The refreshed state will be used to calculate this plan, but will not be
persisted to local or remote state storage.
------------------------------------------------------------------------
An execution plan has been generated and is shown below.
Resource actions are indicated with the following symbols:
+ create
Terraform will perform the following actions:
+ cloudflare_record.www
id: <computed>
created_on: <computed>
domain: <computed>
hostname: <computed>
metadata.%: <computed>
modified_on: <computed>
name: "www"
proxiable: <computed>
proxied: "true"
ttl: <computed>
type: "A"
value: "203.0.113.10"
zone_id: "e097e1136dc79bc1149e32a8a6bde5ef"
Plan: 1 to add, 0 to change, 0 to destroy.
------------------------------------------------------------------------
Note: You didn’t specify an "-out" parameter to save this plan, so Terraform
can’t guarantee that exactly these actions will be performed if
"terraform apply" is subsequently run.

In the “execution plan”, Terraform will create a new DNS record as requested. Values that you explicitly specified are displayed, such as the the value of the A record — 203.0.113.10. Values display as <computed> when they are derived based on other API calls, for example, looking up the metadata, or if the values are returned after the object is created.

4. Apply your changes

The plan command is important because it allows you to preview the changes for accuracy before actually making them. After you review the execution plan, apply your changes.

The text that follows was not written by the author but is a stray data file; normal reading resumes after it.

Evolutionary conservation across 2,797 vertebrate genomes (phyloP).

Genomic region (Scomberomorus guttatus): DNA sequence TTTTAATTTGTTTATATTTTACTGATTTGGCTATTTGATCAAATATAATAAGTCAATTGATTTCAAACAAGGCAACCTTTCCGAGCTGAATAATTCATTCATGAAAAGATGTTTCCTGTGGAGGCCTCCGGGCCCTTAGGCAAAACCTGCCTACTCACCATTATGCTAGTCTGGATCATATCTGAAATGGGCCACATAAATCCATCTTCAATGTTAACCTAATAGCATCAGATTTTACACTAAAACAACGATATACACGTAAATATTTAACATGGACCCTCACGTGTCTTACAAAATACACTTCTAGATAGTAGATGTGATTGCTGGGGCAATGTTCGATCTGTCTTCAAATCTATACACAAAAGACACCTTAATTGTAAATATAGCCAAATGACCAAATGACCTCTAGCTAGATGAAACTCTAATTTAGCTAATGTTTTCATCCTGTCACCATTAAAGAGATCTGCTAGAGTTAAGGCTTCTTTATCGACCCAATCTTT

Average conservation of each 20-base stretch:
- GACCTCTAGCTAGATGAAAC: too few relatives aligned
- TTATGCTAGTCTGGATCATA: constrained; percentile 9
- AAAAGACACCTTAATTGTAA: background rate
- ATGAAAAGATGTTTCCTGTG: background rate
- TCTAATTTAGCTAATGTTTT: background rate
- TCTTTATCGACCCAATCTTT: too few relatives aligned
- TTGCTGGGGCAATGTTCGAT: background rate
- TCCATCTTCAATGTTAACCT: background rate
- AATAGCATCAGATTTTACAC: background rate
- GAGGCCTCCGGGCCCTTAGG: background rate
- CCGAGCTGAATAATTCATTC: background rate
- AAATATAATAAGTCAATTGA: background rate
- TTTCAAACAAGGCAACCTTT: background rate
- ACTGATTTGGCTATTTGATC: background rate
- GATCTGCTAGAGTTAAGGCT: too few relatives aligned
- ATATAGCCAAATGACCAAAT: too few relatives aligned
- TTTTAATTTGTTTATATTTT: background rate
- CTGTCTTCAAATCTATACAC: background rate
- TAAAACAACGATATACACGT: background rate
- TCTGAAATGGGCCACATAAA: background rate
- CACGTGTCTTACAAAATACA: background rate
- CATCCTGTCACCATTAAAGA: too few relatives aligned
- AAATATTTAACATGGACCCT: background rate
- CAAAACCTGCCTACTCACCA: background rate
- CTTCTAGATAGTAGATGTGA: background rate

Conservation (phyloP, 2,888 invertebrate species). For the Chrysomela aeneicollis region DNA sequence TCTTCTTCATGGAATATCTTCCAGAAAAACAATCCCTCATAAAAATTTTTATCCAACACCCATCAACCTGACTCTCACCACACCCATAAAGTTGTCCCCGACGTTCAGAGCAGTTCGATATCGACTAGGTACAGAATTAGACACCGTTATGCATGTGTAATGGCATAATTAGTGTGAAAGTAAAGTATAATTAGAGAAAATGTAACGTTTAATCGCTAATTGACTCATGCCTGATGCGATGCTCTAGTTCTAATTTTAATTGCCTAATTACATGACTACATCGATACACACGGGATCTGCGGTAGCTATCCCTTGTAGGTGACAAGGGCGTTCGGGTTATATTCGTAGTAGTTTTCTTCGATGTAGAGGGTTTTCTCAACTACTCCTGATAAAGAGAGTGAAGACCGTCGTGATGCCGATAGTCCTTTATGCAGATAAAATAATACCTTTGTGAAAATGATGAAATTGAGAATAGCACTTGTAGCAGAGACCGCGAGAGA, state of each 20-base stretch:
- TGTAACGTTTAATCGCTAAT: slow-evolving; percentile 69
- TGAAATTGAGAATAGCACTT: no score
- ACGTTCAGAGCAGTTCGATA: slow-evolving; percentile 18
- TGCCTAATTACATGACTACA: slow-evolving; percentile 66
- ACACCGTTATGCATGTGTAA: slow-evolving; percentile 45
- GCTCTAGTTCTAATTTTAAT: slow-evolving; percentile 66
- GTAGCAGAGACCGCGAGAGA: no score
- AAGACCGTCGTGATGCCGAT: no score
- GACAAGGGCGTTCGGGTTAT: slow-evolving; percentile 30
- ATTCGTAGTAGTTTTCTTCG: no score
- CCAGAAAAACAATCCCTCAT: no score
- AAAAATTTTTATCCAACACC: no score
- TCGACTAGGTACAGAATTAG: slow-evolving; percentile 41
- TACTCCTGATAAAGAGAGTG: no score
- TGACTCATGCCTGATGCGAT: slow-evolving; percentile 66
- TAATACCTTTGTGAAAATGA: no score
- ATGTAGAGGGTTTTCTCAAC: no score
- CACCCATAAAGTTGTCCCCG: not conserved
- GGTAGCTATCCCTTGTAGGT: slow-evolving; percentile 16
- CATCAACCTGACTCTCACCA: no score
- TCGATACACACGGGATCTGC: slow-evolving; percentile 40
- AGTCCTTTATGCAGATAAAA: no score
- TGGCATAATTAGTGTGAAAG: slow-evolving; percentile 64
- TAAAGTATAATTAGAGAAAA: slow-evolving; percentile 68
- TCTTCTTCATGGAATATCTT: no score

You can use --auto-approve on the command line for a briefer output. Without this flag, Terraform will display the output of the Terraform plan and then ask for confirmation before applying it.

$ terraform apply --auto-approve
cloudflare_record.www: Creating...
created_on: "" => "<computed>"
domain: "" => "example.com"
hostname: "" => "<computed>"
metadata.%: "" => "<computed>"
modified_on: "" => "<computed>"
name: "" => "www"
proxiable: "" => "<computed>"
proxied: "" => "true"
ttl: "" => "<computed>"
type: "" => "A"
value: "" => "203.0.113.10"
zone_id: "" => "<computed>"
cloudflare_record.www: Creation complete after 1s (ID: c38d3103767284e7cd14d5dad3ab8668)
Apply complete! Resources: 1 added, 0 changed, 0 destroyed.

5. Verify the results

Log in to the Cloudflare Dashboard and select the DNS tab. You should see the record created by Terraform.

To see the full results returned from the API call, including the default values that you did not specify but let Terraform compute, you can run terraform show.

$ terraform show
cloudflare_record.www:
id = c38d3103767284e7cd14d5dad3ab8668
created_on = 2018-04-08T00:37:33.76321Z
data.% = 0
domain = example.com
hostname = www.example.com
metadata.% = 2
metadata.auto_added = false
metadata.managed_by_apps = false
modified_on = 2018-04-08T00:37:33.76321Z
name = www
priority = 0
proxiable = true
proxied = true
ttl = 1
type = A
value = 203.0.113.10
zone_id = e097e1136dc79bc1149e32a8a6bde5ef
$ curl https://www.example.com
Hello, this is 203.0.113.10!